But I decided I was up for the challenge. I sat myself in a chair in the corner of the room and set to work, carefully drawing a picture of the man I envisioned myself to be. I took special care to make myself look as happy and well adjusted as my borderline-retarded hands would allow. I made sure to draw a big goofy smile on my face, and did my best to make my eyes sparkle. All that happy face kind of stuff.
After about twenty minutes I handed the pad back to Mariane. "Be kind to me please. I'm really bad at drawing," I implored. But she probably didn't even hear me as she had already begun studying my picture in earnest.
About five minutes later Mariane, without looking up from the pad, made her first pronouncement:
"Deesgusted vith life."
I literally felt the hope drain out of my face; so much for my happy-Tom cartoon rendering. I became defensive immediately.
"Disgusted with life?! What do you mean 'disgusted with life'?! I'm not disgusted, I'm happy! I'm content! I have a good life!! How could you say that about me?!!" I was really quite bothered.
"Meking a compromise."
She only half mutterd this second pronouncement as she continued to study my drawing. I felt a small bout of hysteria begin to rise in my chest.
"Compromise?! What does that mean?!! I don't know what you mean by 'compromise'!" I was yelling so that she could hear me, but as I was also clearly upset, people started to poke their heads into the room to see what was going on. "
"And I still don't understand this 'disgusted' business!! What is it about my drawing that would make you say such a terrible thing?!!"
She finally looked up from the pad and peered at me critically above her reading glasses.
"Do you hafe flat feet?"
At which point our host entered the room to break up our little private party and to call us to the dinner table. This was probably for the best, considering my growing agitation.
I tried to question Mariane later about her analysis of my drawing, but she either couldn't hear me or decided we had discussed it enough. It could be that she didn't want to upset me further, but my preferred theory is that she cast aside her doubts about me once she tasted the homemade rhubarb crisp I had brought to the party for dessert. Not to brag or anything, but in my mind a good piece of sweet rhubarb pie is medicine enough to cure most of the world's ills. And I have a certain way with the rhubarb.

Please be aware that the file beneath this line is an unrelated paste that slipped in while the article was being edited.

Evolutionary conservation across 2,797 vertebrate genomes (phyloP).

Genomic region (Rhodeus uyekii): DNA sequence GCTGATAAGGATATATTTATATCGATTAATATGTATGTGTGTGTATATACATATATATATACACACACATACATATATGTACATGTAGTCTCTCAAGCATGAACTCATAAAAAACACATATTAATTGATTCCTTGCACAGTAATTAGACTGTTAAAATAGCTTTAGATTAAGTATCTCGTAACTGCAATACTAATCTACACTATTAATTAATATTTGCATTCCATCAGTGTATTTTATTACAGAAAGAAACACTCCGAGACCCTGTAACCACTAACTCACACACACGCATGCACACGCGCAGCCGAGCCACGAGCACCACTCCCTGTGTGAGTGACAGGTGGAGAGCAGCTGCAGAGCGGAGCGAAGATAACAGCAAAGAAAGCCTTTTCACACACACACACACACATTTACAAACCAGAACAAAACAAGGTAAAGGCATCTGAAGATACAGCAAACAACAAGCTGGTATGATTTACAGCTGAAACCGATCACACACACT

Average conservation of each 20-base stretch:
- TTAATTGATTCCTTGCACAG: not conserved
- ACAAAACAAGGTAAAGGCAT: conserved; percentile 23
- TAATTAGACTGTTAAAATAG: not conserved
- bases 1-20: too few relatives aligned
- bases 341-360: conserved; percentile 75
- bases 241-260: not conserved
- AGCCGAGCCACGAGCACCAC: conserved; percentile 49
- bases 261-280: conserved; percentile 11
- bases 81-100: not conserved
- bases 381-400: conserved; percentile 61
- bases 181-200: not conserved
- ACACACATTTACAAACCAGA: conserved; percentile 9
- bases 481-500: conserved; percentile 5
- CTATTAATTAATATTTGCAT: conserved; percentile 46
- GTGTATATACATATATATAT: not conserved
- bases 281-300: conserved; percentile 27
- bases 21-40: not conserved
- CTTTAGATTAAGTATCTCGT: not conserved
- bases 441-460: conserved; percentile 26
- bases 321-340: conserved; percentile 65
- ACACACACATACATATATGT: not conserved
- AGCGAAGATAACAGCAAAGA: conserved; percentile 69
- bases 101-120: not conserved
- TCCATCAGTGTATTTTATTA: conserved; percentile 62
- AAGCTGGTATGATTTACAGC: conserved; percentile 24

So let's just leave it that Mariane felt my love of life shine through my rhubarb pie. At least I hope that's what she was thinking as she wolfed down two full servings before picking up the plate to lick it clean.
All the same, I don't believe I have attempted to draw anything since that day. So much for my art therapy.
I was recently slumming over at Write Procrastinator's blog, joyfully cringing as I read about his experience with some of life's more awkward moments.
Write's heartwarming tale reminds me that I need to take a poll of my Gentle Readers. The following actually happened to me and my friend Martha, and it's imperative I find out which of us should be more offended.
My senior year in college I studied abroad during the first semester, so there was a mad scramble to find housing for my spring semester back on campus. I ended up in a dorm room in a cool old building on campus widely known for its ample supply of drugs. Lucky me, I wound up as a roommate to one of the dorm's dealers. On one level it was convenient, but on many other levels it was highly annoying; visitors traipsing through at all hours and that sort of thing.
Although I found him repugnant, my friend Martha was one of those gals who dug the bad boys, so of course she took an immediate shine to my roommate, Roland. At first Roland and I didn't have much to say to each other, so he didn't really know who my friends were. Which was nice for Martha because it enabled her to stalk him.
One day Roland came back to the room and said "I swear to God there is a woman following me around campus" and proceeded to share an elaborate tale of how he took all these winding paths to see if she would lose him - and she didn't. A few days after that, Martha dropped by our room for a few minutes when we were both there, and when she left Roland said "my God, that's my stalker! You know her? She's hot!"
Well, I thought, this will be very interesting.
We lived together in that dorm room for the next five months, and while I couldn't stand a lot of his drugged out friends, he and I actually got on quite nicely. Even started to hang out a little bit toward the middle of the semester, at which point I decided to facilitate relations between him and Martha.
One night I organized an outing to the town's only bar and made sure that both Roland and Martha would be there. I kept finding ways to include the two of them in any conversation I was having, and by the end of the night they were getting quite chummy. I made plans to sleep over in another friend's room.
The two of them carried on in some fashion for a month or so, although it never grew serious. They were just having a good time, an endeavor I wholeheartedly supported.
Flash forward. About a year later, Martha and I had graduated and were both living in Minneapolis where we still hung out together a lot. One day she and I made a trek down to St. Olaf for some reason that I can't remember right now.
We were walking around campus, and decided to stop in the student center for a refreshment. Lo and behold, who did we run into but our old friend Roland!